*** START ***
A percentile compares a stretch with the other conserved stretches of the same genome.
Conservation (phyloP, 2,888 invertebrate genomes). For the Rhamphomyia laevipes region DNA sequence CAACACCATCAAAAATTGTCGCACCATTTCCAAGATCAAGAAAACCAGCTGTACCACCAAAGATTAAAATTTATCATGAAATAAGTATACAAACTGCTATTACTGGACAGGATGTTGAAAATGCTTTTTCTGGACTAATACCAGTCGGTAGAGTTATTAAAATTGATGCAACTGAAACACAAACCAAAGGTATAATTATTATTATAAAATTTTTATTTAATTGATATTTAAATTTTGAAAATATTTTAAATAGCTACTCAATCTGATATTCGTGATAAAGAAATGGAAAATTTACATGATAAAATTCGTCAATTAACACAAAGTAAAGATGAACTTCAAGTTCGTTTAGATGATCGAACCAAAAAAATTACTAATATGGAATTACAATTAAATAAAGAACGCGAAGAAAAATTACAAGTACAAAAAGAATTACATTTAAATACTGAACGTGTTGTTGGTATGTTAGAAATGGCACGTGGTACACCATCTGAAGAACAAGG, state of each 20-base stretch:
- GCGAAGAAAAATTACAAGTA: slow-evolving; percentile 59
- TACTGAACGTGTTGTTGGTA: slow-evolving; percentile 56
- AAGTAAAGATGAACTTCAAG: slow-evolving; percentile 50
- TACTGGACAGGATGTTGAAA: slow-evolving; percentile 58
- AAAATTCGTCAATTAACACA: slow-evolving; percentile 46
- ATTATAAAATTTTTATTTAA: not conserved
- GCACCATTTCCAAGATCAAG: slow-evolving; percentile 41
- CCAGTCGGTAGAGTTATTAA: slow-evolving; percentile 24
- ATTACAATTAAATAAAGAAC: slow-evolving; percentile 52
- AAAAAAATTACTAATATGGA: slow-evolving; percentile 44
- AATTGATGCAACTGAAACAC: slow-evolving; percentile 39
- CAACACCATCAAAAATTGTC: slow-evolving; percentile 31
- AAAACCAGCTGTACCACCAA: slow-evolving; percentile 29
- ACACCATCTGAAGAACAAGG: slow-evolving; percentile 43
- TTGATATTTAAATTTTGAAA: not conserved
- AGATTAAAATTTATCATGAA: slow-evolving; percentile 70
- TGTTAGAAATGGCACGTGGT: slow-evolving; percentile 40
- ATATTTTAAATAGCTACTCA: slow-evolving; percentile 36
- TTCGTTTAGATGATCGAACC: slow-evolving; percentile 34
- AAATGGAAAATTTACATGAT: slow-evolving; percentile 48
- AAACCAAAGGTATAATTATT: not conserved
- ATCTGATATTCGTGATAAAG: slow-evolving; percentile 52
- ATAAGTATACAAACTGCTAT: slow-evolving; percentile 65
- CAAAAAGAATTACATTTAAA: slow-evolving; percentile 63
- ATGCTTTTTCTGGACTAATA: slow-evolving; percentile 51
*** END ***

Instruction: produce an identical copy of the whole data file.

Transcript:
A percentile compares a stretch with the other conserved stretches of the same genome.
Conservation (phyloP, 2,888 invertebrate genomes). For the Rhamphomyia laevipes region DNA sequence CAACACCATCAAAAATTGTCGCACCATTTCCAAGATCAAGAAAACCAGCTGTACCACCAAAGATTAAAATTTATCATGAAATAAGTATACAAACTGCTATTACTGGACAGGATGTTGAAAATGCTTTTTCTGGACTAATACCAGTCGGTAGAGTTATTAAAATTGATGCAACTGAAACACAAACCAAAGGTATAATTATTATTATAAAATTTTTATTTAATTGATATTTAAATTTTGAAAATATTTTAAATAGCTACTCAATCTGATATTCGTGATAAAGAAATGGAAAATTTACATGATAAAATTCGTCAATTAACACAAAGTAAAGATGAACTTCAAGTTCGTTTAGATGATCGAACCAAAAAAATTACTAATATGGAATTACAATTAAATAAAGAACGCGAAGAAAAATTACAAGTACAAAAAGAATTACATTTAAATACTGAACGTGTTGTTGGTATGTTAGAAATGGCACGTGGTACACCATCTGAAGAACAAGG, state of each 20-base stretch:
- GCGAAGAAAAATTACAAGTA: slow-evolving; percentile 59
- TACTGAACGTGTTGTTGGTA: slow-evolving; percentile 56
- AAGTAAAGATGAACTTCAAG: slow-evolving; percentile 50
- TACTGGACAGGATGTTGAAA: slow-evolving; percentile 58
- AAAATTCGTCAATTAACACA: slow-evolving; percentile 46
- ATTATAAAATTTTTATTTAA: not conserved
- GCACCATTTCCAAGATCAAG: slow-evolving; percentile 41
- CCAGTCGGTAGAGTTATTAA: slow-evolving; percentile 24
- ATTACAATTAAATAAAGAAC: slow-evolving; percentile 52
- AAAAAAATTACTAATATGGA: slow-evolving; percentile 44
- AATTGATGCAACTGAAACAC: slow-evolving; percentile 39
- CAACACCATCAAAAATTGTC: slow-evolving; percentile 31
- AAAACCAGCTGTACCACCAA: slow-evolving; percentile 29
- ACACCATCTGAAGAACAAGG: slow-evolving; percentile 43
- TTGATATTTAAATTTTGAAA: not conserved
- AGATTAAAATTTATCATGAA: slow-evolving; percentile 70
- TGTTAGAAATGGCACGTGGT: slow-evolving; percentile 40
- ATATTTTAAATAGCTACTCA: slow-evolving; percentile 36
- TTCGTTTAGATGATCGAACC: slow-evolving; percentile 34
- AAATGGAAAATTTACATGAT: slow-evolving; percentile 48
- AAACCAAAGGTATAATTATT: not conserved
- ATCTGATATTCGTGATAAAG: slow-evolving; percentile 52
- ATAAGTATACAAACTGCTAT: slow-evolving; percentile 65
- CAAAAAGAATTACATTTAAA: slow-evolving; percentile 63
- ATGCTTTTTCTGGACTAATA: slow-evolving; percentile 51